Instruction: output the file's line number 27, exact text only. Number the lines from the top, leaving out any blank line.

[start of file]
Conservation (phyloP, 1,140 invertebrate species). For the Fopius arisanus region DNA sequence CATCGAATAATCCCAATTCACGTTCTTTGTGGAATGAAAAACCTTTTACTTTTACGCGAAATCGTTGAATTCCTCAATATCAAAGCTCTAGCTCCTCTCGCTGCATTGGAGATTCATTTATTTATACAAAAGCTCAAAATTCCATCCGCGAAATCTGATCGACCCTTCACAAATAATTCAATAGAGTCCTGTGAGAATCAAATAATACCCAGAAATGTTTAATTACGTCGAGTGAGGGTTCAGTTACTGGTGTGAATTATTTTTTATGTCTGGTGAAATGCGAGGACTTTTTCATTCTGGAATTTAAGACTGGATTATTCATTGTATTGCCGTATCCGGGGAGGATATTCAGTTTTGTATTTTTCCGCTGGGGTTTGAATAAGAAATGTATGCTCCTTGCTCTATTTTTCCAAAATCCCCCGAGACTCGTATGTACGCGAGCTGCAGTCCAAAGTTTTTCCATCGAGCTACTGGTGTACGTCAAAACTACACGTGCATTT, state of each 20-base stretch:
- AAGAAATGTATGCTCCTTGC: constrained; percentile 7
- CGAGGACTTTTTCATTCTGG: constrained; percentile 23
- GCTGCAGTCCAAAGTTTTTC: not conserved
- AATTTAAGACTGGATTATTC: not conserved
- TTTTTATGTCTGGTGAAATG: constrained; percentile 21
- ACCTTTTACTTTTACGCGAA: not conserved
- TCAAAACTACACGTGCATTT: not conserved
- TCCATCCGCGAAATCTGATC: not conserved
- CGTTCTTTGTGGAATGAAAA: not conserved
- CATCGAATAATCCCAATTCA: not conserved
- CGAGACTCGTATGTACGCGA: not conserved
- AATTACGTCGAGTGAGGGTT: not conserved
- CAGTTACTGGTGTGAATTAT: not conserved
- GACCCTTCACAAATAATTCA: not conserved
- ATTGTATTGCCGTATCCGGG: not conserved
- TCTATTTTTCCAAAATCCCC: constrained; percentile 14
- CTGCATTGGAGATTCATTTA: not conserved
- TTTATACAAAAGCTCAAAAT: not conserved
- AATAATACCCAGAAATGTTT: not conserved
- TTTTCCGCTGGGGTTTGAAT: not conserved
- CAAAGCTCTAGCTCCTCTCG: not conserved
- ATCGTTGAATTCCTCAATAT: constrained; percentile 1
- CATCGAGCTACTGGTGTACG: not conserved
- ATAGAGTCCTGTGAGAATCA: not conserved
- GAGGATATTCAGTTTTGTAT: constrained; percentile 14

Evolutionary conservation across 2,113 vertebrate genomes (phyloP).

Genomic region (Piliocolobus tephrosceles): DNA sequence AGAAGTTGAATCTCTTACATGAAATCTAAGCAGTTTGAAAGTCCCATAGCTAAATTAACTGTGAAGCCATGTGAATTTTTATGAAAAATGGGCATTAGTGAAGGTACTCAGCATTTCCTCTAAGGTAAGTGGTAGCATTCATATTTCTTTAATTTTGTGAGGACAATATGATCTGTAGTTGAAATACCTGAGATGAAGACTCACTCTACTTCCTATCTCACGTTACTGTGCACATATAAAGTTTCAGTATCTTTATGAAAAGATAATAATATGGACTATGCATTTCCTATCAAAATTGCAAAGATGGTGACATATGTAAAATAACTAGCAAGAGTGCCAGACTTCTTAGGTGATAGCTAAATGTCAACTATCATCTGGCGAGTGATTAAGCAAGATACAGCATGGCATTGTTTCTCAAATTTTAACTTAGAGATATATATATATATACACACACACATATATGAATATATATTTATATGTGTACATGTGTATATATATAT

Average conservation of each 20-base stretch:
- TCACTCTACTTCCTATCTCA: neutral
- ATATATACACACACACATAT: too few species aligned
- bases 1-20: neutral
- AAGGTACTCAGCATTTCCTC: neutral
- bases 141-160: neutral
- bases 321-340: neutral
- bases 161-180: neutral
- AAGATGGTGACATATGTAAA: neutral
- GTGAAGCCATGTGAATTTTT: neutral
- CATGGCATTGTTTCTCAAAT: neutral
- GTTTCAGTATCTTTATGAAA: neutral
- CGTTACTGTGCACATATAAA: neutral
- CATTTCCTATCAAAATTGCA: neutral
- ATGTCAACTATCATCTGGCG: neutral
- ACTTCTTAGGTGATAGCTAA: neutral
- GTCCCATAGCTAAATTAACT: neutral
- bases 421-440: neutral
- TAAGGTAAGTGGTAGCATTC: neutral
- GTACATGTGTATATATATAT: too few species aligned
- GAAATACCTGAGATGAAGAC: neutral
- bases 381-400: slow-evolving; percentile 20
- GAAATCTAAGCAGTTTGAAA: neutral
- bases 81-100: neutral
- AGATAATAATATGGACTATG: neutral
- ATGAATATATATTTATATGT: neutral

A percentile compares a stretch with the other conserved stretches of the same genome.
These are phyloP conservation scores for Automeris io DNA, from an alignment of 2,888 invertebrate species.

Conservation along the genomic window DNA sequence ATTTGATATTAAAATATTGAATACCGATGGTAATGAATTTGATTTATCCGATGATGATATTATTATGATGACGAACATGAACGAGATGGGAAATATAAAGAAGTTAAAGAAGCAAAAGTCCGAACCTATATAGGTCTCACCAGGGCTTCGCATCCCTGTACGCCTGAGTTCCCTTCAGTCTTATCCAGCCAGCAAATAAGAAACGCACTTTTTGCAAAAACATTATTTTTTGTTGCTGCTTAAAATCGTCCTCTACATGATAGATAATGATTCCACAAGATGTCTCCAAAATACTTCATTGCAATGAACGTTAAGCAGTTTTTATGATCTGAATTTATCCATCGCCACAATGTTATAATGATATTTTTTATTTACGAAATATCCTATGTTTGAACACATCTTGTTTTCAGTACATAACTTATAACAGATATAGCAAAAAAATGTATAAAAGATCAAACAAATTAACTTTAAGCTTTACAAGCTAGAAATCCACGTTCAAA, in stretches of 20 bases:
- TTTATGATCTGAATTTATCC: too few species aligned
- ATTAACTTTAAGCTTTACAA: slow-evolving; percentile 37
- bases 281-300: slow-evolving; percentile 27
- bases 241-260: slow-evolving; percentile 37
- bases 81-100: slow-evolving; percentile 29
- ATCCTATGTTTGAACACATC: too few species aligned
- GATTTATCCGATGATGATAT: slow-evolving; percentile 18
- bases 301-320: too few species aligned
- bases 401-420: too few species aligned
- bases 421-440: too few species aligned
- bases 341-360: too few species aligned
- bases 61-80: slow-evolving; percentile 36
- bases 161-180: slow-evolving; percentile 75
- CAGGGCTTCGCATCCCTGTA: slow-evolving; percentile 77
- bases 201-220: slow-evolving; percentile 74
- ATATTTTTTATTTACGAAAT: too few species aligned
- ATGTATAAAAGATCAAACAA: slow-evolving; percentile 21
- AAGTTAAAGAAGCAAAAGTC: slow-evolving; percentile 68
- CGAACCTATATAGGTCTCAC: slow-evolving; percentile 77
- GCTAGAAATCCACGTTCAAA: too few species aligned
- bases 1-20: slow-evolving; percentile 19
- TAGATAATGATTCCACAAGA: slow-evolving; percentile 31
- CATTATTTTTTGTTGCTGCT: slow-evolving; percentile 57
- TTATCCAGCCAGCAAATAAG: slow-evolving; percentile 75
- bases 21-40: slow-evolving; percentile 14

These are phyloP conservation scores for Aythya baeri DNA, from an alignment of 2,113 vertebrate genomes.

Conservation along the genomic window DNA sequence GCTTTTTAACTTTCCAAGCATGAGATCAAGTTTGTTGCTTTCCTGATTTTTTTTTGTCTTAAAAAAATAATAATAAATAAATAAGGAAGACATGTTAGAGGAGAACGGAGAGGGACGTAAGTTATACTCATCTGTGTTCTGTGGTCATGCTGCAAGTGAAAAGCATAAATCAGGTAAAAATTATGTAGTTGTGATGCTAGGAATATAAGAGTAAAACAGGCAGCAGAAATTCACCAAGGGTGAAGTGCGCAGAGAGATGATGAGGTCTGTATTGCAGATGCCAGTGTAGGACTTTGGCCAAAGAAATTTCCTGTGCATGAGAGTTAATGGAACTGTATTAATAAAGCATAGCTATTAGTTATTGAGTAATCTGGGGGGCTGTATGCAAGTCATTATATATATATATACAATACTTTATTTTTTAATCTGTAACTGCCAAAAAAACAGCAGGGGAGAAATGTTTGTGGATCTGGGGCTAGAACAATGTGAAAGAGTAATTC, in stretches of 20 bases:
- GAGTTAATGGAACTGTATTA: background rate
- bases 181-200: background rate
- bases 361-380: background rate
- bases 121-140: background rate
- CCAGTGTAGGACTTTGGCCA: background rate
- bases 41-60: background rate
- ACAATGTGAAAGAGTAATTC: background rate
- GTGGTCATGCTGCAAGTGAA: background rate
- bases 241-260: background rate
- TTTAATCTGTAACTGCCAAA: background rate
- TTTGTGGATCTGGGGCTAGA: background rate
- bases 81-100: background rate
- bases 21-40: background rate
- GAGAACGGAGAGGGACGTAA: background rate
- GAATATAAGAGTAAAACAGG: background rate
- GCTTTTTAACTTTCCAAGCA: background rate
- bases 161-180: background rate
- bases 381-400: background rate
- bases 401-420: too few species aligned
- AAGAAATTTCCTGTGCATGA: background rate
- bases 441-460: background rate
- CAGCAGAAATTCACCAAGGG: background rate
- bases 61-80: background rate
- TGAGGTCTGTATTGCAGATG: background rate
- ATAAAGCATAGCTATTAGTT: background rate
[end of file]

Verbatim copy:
Evolutionary conservation across 2,113 vertebrate genomes (phyloP).